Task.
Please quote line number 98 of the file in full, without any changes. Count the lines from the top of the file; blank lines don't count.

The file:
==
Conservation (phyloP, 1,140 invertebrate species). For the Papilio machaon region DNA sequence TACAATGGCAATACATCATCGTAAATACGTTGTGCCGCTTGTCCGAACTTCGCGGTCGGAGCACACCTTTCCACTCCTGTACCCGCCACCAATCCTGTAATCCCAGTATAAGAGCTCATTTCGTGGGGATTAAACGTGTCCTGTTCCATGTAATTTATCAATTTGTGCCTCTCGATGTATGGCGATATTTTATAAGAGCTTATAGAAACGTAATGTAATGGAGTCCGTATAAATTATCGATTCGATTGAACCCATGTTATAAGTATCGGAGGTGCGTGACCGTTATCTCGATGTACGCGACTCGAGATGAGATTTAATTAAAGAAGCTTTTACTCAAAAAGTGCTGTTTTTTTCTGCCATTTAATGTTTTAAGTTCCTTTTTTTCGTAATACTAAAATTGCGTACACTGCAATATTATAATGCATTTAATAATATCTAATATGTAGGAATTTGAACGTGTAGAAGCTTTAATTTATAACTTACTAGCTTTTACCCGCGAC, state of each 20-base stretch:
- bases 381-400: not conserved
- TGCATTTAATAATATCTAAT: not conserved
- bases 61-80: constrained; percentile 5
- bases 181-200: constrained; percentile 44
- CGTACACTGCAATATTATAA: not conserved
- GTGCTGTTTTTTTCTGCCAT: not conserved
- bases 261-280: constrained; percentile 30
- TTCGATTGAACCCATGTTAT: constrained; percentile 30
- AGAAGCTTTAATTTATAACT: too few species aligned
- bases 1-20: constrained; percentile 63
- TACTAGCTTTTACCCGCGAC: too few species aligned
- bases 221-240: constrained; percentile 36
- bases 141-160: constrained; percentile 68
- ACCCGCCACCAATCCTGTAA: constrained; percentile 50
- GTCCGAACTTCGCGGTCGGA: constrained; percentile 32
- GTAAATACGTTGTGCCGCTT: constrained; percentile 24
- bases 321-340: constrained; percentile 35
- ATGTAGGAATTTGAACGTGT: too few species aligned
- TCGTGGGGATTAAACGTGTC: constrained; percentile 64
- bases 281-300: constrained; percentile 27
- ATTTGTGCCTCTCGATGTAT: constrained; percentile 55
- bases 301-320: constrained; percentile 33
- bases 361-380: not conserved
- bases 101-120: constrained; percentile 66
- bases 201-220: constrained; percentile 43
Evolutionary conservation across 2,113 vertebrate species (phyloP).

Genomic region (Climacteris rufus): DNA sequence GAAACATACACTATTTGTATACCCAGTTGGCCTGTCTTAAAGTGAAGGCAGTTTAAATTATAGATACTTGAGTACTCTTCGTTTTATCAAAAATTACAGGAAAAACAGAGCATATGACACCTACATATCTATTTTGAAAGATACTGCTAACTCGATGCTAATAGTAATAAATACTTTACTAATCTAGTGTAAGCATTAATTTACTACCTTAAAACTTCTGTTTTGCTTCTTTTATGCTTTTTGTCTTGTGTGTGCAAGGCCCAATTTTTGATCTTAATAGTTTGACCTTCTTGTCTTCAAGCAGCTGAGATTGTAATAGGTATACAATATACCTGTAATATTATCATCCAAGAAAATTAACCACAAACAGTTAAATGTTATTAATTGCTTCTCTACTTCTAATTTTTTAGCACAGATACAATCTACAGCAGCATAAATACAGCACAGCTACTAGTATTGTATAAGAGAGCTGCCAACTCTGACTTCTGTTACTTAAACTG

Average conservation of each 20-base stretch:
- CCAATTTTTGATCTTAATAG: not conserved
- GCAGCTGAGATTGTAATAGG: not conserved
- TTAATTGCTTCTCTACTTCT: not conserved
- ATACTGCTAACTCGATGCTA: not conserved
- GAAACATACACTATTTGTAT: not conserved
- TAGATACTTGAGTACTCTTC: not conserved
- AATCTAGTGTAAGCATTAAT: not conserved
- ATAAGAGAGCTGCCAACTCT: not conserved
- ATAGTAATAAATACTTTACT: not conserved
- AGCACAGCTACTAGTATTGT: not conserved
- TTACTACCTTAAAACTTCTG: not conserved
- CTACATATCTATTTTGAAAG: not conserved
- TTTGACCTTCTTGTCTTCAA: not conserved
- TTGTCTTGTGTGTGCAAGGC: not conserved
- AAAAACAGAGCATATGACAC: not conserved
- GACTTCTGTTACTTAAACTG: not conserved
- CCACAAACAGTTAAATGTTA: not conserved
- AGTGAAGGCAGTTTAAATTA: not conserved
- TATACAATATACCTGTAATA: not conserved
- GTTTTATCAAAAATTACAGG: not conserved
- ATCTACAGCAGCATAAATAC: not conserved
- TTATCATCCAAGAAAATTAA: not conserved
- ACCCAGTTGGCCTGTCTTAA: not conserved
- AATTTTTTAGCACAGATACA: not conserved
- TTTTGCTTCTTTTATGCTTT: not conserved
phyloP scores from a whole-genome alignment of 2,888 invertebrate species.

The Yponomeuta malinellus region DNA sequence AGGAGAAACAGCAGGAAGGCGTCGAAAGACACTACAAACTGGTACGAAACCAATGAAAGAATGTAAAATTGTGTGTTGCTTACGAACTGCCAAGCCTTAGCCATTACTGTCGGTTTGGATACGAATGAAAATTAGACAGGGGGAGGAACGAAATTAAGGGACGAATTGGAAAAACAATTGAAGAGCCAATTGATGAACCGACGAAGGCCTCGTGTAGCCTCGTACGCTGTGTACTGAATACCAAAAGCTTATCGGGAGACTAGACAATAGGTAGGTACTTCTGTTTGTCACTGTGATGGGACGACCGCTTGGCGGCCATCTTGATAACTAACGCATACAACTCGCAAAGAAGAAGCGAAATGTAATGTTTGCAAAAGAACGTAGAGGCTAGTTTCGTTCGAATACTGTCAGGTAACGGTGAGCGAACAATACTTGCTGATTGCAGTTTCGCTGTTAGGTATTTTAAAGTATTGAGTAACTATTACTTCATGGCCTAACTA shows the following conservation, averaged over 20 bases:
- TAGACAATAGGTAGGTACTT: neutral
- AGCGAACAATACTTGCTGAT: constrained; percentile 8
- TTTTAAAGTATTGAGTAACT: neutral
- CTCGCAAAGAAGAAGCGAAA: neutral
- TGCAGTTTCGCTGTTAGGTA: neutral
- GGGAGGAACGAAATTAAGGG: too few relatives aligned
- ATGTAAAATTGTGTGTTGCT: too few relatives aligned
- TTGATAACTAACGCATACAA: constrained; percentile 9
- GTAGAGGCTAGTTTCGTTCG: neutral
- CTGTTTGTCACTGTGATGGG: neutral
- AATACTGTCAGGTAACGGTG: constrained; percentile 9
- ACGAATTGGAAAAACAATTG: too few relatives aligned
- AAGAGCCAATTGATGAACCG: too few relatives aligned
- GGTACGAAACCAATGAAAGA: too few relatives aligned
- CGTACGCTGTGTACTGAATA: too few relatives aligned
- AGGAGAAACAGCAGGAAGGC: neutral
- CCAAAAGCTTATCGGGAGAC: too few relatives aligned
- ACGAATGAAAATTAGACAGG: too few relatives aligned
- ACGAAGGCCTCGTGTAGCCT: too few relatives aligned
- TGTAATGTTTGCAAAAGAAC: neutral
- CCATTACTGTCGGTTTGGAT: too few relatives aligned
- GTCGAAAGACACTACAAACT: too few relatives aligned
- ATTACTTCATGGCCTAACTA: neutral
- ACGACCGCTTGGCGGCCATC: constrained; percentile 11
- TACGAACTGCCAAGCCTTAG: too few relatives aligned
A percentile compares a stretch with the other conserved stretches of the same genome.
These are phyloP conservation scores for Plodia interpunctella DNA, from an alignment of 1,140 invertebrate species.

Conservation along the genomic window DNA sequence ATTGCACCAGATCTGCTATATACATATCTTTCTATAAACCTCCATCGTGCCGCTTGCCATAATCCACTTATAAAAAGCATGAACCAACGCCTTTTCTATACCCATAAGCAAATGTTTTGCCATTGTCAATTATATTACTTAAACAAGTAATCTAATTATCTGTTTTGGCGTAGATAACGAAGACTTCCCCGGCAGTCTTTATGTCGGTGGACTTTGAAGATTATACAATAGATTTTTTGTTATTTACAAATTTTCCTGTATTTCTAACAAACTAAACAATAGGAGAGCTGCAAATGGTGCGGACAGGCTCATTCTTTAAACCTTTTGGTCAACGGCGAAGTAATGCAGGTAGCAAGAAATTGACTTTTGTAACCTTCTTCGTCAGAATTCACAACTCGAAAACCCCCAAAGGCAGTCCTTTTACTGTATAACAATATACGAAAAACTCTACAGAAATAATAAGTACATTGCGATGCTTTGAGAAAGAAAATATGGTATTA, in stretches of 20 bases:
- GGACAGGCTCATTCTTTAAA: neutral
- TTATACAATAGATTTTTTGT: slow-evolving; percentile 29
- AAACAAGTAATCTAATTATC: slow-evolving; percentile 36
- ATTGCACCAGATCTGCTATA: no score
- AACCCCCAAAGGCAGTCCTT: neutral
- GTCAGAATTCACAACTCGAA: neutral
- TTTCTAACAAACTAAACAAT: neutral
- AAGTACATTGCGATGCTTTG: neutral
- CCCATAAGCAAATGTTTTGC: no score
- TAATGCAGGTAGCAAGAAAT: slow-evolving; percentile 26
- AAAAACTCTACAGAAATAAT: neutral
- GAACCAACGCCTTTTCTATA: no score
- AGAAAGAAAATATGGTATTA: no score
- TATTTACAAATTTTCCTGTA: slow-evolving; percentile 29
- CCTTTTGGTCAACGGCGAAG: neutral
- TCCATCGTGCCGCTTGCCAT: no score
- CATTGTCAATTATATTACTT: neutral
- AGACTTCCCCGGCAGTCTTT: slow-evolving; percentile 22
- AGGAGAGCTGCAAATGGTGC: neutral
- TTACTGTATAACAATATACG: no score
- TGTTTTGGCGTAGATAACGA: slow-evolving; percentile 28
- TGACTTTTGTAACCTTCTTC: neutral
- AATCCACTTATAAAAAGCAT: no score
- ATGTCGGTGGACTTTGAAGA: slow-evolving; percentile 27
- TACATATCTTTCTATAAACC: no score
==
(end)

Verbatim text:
- TATTTACAAATTTTCCTGTA: slow-evolving; percentile 29